How To Grill Sirloin Cap Steak: A Beginner’s Guide

There’s nothing like the sizzle of a good steak on the grill. No matter what type of fire you’re using, the flames provide the perfect counterpoint to the natural sweetness of the beef.

While many steaks are well-suited for grilling, lean cuts are usually the favored choice. Here, we’ll teach you how to grill sirloin cap steak like a seasoned pro—even if this is your first time.

A Primer on Sirloin Cap Steak

If you’ve ever ordered a coulotte steak in a restaurant, congratulations—you’ve already had a sirloin cap steak, even if you didn’t know it. The two terms are interchangeable. Both refer to the flat triangular muscle just above the top sirloin.

Another name for the coulotte or sirloin cap steak is picanha, a term that’s found on the menus at Brazilian steakhouses (also known as churrascarias. In these cases, the meat is placed on skewers before it’s grilled, sliced, and served to customers. If you’ve only had picanha under these circumstances, you may not recognize the cut when you first encounter it in its raw form.

The sirloin cap can either be prepared whole or trimmed into narrower steaks. You’re more likely to find the smaller version, but both are set at an affordable price point, making them appealing to budget shoppers.

If you opt to purchase the sirloin cap roast whole and trim it into steaks yourself, you’ll see that there’s a generous layer of fat covering the top. You can trim as much of this as you like, but we would recommend leaving a thin membrane along the edges to ensure that the cooked steaks are as juicy as possible.

Sirloin cap steaks are both tender and flavorful—an enviable combination that’s difficult to come by. Grilling enthusiasts boast that it combines the texture of a sirloin with the juiciness of a ribeye. Because it’s lean and cooks quickly, it’s a great choice for kebabs and stir-fries, as well as steak sandwiches. Though we highly recommend the recipe we’ve included below, you should feel free to experiment with this versatile cut as often as you like.

Some less knowledgeable butchers might confuse the sirloin cap with the popular tri-tip cut. Seasoned professionals, however, should be able to tell the difference easily. For more details about how these cuts differ from one another, take a look at this video tutorial.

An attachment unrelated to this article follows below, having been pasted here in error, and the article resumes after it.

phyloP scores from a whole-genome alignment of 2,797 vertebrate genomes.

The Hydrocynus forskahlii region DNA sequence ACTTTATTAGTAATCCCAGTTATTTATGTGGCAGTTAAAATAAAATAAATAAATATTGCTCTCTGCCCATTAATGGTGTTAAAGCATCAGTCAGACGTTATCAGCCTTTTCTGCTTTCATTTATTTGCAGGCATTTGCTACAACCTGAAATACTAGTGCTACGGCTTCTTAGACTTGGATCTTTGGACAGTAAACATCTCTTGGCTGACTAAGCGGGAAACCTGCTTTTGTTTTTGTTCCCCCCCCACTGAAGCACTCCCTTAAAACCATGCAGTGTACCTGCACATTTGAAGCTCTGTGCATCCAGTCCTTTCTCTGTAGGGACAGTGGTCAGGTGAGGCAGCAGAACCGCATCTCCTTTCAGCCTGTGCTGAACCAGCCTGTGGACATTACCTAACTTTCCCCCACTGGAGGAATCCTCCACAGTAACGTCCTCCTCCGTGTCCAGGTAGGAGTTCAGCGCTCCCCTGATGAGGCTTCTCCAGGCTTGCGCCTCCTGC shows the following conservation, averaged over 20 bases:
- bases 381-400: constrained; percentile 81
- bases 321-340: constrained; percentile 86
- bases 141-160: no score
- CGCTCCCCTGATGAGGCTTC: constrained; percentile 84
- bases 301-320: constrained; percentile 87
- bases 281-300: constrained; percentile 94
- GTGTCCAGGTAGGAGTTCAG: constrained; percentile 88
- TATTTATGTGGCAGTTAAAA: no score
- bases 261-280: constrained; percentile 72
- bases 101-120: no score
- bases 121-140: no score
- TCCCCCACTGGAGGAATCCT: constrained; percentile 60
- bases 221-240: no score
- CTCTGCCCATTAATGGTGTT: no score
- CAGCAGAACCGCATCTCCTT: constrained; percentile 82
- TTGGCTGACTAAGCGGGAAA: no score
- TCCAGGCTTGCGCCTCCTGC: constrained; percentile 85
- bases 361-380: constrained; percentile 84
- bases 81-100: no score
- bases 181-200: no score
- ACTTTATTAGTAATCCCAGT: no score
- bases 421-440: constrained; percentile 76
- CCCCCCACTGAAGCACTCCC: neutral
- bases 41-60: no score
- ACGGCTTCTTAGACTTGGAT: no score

Tips On How To Grill Sirloin Cap Steak

For steaks measuring 3/4 inch and thicker, grill the meat quickly over high heat. The flesh is lean with very little marbling, which means that it can dry out quickly if overcooked. If your grill is equipped with a searing station, we would recommend using it for this cut.

Thinner cuts of 1/2 to 3/4 inch should also be seared quickly, but use a lower heat setting to prevent the center from drying out.

Scoring the fat cap before placing the steak on the grill will allow the fat to melt into the meat during cooking.

Be careful not to overcook the meat. Because it’s so lean, the flesh will be dry and tough when cooked past temperatures of 145 degrees Fahrenheit.

Don’t be afraid to season the steak with a spicy dry rub, as we’ve recommended in our recipe below. Unlike lean cuts such as tenderloin, the flavor of the meat is robust enough to stand up to the zesty spices.

For best results, use a dual-zone fire to cook the steaks. To do this, you’ll need to build a charcoal fire that’s hot on one side and medium on the other. Gas grills make the process easier, but it can be done with charcoal-fired units too. Simply stack the coals on just one side of the reservoir, leaving the other one free to create an indirect heat zone. This side will still be hot, but it won’t sear the meat the way the hot zone will.